Periodically however, things would run amuck – especially when Dad became sick. A bronchial or urinary tract infection has the ability to turn this otherwise wonderfully warm, congenial person into a weapon-wielding man on a mission. On this particular trip to see Dad, I was presented with his tool box when I made my regular pit stop at the medication room on the way down to his place.
The nurse gently smiled as she held out the box and with a look of apology said; “we had to confiscate this last night, you should probably take it home.”
“What happened?”
“He cut the cord off of his lamp.”
“Really, did he or anyone or anything get hurt?!”
“No, but he hasn’t been himself lately. So for his safety and others we think he shouldn’t have these tools anymore.”

As I made my way down to his room, I knocked on the door and heard the familiar; “Yell-ow!” greeting. When I asked him what happened to his lamp, he told me that it needed fixing and showed me the piece of cord that he had neatly cut off. Nothing I could see appeared to have been damaged or in need of repair. I asked; “did you unplug it before you cut it?” He quietly paused, looked up at me and flatly said; “of course”, as if to imply I was an idiot for even asking. Tool box and wounded lamp in car, we made our way out the driveway to enjoy a few hours in the day. The morning was cut short however, as it turned out that Dad had the beginning of a new cold and started to feel lousy as our travels continued. Hmm, that explains things.

Several months later on another occasion, I received a phone call from one of the nurses at the Home. This time they were calling to alert me that they suspected something was brewing with Dad because he was agitatedly walking around the hallways brandishing his television remote control “guns”. Apparently, he thought there were some thieves in the building taking facility property. Luckily his tools were no longer available at this point, so the “weapons” were far less dangerous.

This was the first time I had experienced the paranoia that often comes with dementia in the elderly. I had always heard stories, but had yet to see this happen with Dad until now. This was the first time of many occurrences to come that would require me to drive over and take him out of the environment to redirect him. Usually just taking him out for a bite to eat or an ice cream does the job. I suppose in Dad’s case, food soothes the savage beast inside! A day or so later after sending a urine specimen out for analysis, we learned that Dad had a urinary tract infection. Hmm what a surprise, I was starting to catch on.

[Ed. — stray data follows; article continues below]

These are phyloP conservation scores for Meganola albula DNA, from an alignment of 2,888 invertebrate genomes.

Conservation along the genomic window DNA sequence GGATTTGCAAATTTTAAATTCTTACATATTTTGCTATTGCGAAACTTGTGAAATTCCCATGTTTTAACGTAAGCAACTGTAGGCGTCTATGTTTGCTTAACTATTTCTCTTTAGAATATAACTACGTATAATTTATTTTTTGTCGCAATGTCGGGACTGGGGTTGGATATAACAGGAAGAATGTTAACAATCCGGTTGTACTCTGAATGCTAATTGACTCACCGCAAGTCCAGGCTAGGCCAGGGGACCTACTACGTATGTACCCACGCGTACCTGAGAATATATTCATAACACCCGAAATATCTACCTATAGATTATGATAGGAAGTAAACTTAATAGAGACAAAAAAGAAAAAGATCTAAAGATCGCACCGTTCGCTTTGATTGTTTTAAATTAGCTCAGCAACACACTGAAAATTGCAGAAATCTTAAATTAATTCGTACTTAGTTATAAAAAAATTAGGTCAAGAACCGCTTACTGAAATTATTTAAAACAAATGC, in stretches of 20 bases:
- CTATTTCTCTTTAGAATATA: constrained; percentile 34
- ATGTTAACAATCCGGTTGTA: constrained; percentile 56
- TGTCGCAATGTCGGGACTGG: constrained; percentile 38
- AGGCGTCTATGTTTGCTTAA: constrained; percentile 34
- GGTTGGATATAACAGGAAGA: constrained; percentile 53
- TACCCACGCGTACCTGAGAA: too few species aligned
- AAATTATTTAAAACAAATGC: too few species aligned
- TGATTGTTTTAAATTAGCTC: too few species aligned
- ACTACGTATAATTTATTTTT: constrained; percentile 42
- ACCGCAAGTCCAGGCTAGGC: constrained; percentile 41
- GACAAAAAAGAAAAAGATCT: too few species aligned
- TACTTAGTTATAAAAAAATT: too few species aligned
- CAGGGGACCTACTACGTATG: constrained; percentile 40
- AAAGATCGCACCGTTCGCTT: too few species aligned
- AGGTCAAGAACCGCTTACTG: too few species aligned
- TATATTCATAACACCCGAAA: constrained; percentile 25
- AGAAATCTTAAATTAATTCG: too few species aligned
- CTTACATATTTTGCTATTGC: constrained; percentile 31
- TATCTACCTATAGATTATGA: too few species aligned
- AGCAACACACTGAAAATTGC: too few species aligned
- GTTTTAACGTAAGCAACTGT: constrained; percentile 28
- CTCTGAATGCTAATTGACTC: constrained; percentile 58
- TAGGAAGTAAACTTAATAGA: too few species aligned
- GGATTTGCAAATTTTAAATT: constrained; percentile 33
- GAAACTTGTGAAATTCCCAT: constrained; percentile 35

Superman

The first time I noticed that something was amiss with Dad was about 12 years ago, right after I decided to move to New York State.  He was 75 then, still driving and working a part-time job at a local golf range.  I had started making frequent trips up to my new house prior to moving in and on this occasion, Dad decided to come with me to help out getting things ready.  I also had an appointment scheduled to see a customer, so he planned to paint one of the bedrooms while I was gone.

Dad was always busy doing all sorts of projects over the years.  He had tremendous focus and discipline and could build or fix just about anything.  As a kid I remember we always had the nicest lawn in the neighborhood.  Dad would spend hours fertilizing, weeding and meticulously cutting every blade of grass.  He would continuously work on manicuring the landscaping, which he had planted with a close landscaper, family friend back in the early 1960’s.  It wasn’t a particularly large property, but you could see the sense of pride that Dad had when neighbors or passerby’s commented on how lovely everything always looked.  So it wasn’t unusual to think that Dad would have the bedroom scrubbed down, caulked, primed and painted in the time it would take me to travel out to my appointment and back.

That morning I left the house early in the day after we had some breakfast together and got everything organized to paint.  Between the hour and a half drive each way and my customer appointment, I didn’t arrive back to the house until sometime in the late afternoon.  I was excited about seeing his progress and fully expected to see the room looking brilliant with the new color.  When I walked into the house I called out to him, but heard nothing.  Hmm I thought, maybe he’s upstairs?  I headed up the staircase and called out again – still nothing.  I peeked around the corner and arrived down in the bedroom.  What I saw surprised me, the walls had only received a white coat of primer.  Where was Dad?  After looking around further, I found him in the backyard wandering around picking up sticks.  He had started a small pile (there weren’t too many) and seemed somewhat vacant, for lack of a better description.  It was early spring and the weather was still a bit damp and chilly, but I thought maybe he was bored or simply getting tired. 

We continued on together that evening without anything else seeming out of the ordinary.  He never did fully explain what went on that day.  Maybe he was just having an off day or merely starting to show his age.  Or, perhaps we had just seen a glimpse of what was yet to come.  I suppose we will never know for sure, but I do wonder.  Back then and even today, I still think of Dad as that active, bright, magnificent guy who could do anything.  Maybe that’s why it’s so hard to accept his current situation and declining health.  He will always be my hero.